The medal was presented by His Serene Highness Prince Albert II in Monte Carlo on 23 April 2012 during the opening ceremony of the 18th International Hydrographic Conference.

Click on the thumbnail image to get a better look.

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GGE Grad Alumnus Demonstrates New Ionosphere-Based Tsunami Tracking Technology

Led by Dr. Attila Komjathy, who received his Ph.D. from the University of New Brunswick in 1997, a team from NASA's Jet Propulsion Laboratory has demonstrated a technique that has the potential to significantly improve tsunami monitoring and warning.

The technique uses data from multiple Global Positioning System receivers on the ground to measure small perturbations in the ionosphere's electron density caused by a tsunami.

The changing sea level of a tsunami, even far from a coast, generates waves in the atmosphere that make it all the way up to the ionosphere, some 350 kilometres or so above the sea surface. Here, they disturb the electrons that affect the propagation of GPS signals. The disturbance is so small that ordinary GPS receivers do not notice the passage of the waves. However, with advanced software processing of the data collected by specialized receivers used, for example, by surveyors and geodesists, the waves can be visualized and used to track the progress of the tsunami.

The JPL team has dramatically demonstrated their technique for the devastating tsunami associated with last year's massive offshore Japanese earthquake. They used data from the more than 1,000 receivers of Japan's permanent GPS monitoring network. The propagating ionospheric waves can be clearly seen in a video the team has posted to YouTube: http://www.youtube.com/watch?v=iR6ZfG1gAms&feature=youtu.be

The video can also be downloaded from the GGE website.

An earlier report on NASA's tsunami-detection work can be found here: http://www.gpsworld.com/gnss-system/algorithms-methods/innovation-tsunami-detection-gps-4212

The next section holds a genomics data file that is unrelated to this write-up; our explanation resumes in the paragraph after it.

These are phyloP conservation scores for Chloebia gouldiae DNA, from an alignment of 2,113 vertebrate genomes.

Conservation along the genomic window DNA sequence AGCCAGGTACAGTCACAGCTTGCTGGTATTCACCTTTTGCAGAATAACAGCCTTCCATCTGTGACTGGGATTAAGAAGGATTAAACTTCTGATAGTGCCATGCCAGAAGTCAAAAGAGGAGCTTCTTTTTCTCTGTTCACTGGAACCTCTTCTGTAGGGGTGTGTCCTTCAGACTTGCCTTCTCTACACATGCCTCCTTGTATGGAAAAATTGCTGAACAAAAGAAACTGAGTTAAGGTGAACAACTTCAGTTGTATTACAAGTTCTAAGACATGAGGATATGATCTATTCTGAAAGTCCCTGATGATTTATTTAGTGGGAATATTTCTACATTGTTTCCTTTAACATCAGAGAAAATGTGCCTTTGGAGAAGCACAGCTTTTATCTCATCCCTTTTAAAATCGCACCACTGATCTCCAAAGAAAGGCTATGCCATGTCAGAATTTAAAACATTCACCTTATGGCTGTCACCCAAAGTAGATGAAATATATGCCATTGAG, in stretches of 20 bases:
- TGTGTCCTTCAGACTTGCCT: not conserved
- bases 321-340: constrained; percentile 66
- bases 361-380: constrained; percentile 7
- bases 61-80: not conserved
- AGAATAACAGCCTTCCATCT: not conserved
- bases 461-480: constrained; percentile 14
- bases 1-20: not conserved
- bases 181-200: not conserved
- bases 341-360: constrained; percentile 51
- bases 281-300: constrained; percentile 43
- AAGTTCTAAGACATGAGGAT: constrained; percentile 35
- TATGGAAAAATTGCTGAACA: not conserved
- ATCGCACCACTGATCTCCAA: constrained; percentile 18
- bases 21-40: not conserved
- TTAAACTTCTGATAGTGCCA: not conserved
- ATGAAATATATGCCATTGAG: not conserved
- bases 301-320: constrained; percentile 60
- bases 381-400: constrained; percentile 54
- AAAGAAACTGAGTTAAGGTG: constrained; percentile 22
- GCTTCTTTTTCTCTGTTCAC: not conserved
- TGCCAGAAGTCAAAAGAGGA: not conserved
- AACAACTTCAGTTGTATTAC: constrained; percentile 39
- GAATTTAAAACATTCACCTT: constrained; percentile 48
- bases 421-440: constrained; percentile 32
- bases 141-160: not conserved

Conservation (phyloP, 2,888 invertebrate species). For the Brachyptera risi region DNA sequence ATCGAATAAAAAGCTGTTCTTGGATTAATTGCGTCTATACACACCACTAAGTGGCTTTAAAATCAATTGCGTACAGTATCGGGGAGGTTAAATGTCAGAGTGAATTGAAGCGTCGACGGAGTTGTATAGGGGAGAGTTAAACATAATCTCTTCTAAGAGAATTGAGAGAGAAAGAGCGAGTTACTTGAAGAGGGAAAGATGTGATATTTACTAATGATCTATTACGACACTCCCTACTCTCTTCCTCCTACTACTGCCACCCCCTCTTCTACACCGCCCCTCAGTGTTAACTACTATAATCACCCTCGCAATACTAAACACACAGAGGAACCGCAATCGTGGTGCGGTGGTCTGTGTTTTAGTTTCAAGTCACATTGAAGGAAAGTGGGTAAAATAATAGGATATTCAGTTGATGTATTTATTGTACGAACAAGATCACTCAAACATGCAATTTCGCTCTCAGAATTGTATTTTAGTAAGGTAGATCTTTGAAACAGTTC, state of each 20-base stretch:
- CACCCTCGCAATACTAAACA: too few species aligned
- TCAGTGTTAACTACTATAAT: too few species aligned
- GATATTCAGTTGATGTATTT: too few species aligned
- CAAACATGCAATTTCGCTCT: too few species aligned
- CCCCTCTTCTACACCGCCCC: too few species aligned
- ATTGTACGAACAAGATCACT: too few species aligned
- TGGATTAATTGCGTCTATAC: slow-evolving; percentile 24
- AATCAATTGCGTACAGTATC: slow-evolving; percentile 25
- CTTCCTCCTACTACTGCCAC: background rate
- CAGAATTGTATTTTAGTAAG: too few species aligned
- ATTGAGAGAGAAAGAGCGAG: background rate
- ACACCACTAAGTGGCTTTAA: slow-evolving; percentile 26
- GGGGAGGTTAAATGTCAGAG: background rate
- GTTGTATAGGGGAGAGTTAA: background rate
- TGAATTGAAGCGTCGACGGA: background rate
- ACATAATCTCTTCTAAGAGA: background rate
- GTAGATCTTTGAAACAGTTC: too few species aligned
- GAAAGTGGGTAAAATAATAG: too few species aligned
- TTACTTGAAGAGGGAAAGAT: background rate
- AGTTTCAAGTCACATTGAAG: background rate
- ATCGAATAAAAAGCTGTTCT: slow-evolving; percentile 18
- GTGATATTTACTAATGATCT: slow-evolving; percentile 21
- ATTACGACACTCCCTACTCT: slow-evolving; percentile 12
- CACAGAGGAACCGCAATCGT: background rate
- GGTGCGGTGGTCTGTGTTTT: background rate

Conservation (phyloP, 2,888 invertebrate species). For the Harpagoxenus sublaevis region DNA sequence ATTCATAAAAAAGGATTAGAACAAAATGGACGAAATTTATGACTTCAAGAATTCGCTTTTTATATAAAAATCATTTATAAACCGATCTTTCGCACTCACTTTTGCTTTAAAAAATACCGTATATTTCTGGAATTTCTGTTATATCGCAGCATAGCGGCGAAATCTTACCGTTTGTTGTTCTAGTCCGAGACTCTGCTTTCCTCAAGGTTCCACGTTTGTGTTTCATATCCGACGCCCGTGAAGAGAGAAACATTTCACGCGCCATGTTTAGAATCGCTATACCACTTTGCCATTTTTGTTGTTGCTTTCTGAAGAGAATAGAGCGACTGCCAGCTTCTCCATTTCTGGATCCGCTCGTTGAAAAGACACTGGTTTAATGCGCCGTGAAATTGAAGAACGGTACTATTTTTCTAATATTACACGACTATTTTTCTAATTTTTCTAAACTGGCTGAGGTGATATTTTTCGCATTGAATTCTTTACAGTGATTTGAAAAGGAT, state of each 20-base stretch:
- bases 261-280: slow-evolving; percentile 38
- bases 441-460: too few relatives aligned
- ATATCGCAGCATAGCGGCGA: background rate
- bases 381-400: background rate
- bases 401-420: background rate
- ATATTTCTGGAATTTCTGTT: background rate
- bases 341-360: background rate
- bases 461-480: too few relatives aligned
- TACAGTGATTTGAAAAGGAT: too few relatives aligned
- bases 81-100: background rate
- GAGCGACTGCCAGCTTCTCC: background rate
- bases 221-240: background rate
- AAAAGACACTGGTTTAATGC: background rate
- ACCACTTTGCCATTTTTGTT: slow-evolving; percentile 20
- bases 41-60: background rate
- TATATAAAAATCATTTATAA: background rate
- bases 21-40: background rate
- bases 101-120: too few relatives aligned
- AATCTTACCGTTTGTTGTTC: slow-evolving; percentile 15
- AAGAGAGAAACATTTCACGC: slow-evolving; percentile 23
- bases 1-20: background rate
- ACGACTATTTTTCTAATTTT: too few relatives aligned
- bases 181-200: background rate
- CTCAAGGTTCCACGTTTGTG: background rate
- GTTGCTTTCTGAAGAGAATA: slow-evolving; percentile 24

NASA is investing in research to obtain real-time GPS measurements from around the world so that researchers can integrate this technology into a global tsunami warning system. Additional potential applications might include the remote sensing of ionospheric perturbations generated by other natural hazards such as earthquakes and volcanic eruptions and human-made events such as nuclear tests.

Dr. Komjathy was one of the first to investigate the use of GPS signals to study the ionosphere. His pioneering Ph.D. research under Prof. Richard Langley was awarded a Governor General's Gold Medal.

Added 2012-June-12: A paper on JPL's work entitled "Ionospheric Signatures of Tohoku-Oki Tsunami of March 11, 2011: Model Comparisons Near the Epicenter" by Galvan et al. is being published by the American Geophysical Union's journal Radio Science with the digital object identifier: 10.1029/2012RS005023.

Added 2012-October-31: Read the associated story in the UNB Alumni News.

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UNB Launches Atmospheric Correction Service for Space Geodesy Applications

The Department of Geodesy and Geomatics Engineering at the University of New Brunswick announces the launch of the UNB Vienna Mapping Function (UNB-VMF1) Service. This service provides geodetic-quality corrections to the signal propagation delays caused by the troposphere—the lowest-most portion of the Earth's atmosphere—that are experienced by radio-based space-geodetic techniques such as GPS, other global navigation satellite systems, and very long baseline interferometry.

Although conventional procedures exist for modeling tropospheric delays, the new service promises corrections that approach one centimeter in accuracy by mathematically tracing the path of the radio signals through numerical weather models.

The service is based on the Vienna Mapping Functions developed by the Institute of Geodesy and Geophysics at the Vienna University of Technology. While tropospheric delay corrections using the mapping functions together with data from the European Centre for Medium-Range Weather Forecasts are already available, UNB will offer an alternative service with some distinctive advantages.

The mission of the UNB-VMF1 service is to:

The UNB-VMF1 service utilizes state-of-the-art numerical weather model datasets from the U.S. National Centers for Environmental Prediction and the Canadian Meteorological Centre, as well as state-of-the-art ray-tracing algorithms developed by GGE researchers.

The output of the UNB-VMF1 service has been approved as a provisional product by the directing boards of the Global Geophysical Fluids Centre and its parent organization, the International Earth Rotation and Reference Systems Service. The UNB-VMF1 service now begins a mandatory two-year evaluation period with the goal of obtaining full approval in time for the meeting of the European Geosciences Union in 2014.

Further details about the UNB-VMF1 service and datasets for corrections can be obtained from the official website: unb-vmf1.gge.unb.ca.

The research associated with the UNB-VMF1 service is supported by the Natural Sciences and Engineering Research Council of Canada.

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GGE's Yun Zhang Awarded Almost Two Million Dollars for Research

Prof. Yun Zhang has received almost two million dollars from the Atlantic Canada Opportunities Agency in the latest competitive round of the Atlantic Innovation Fund.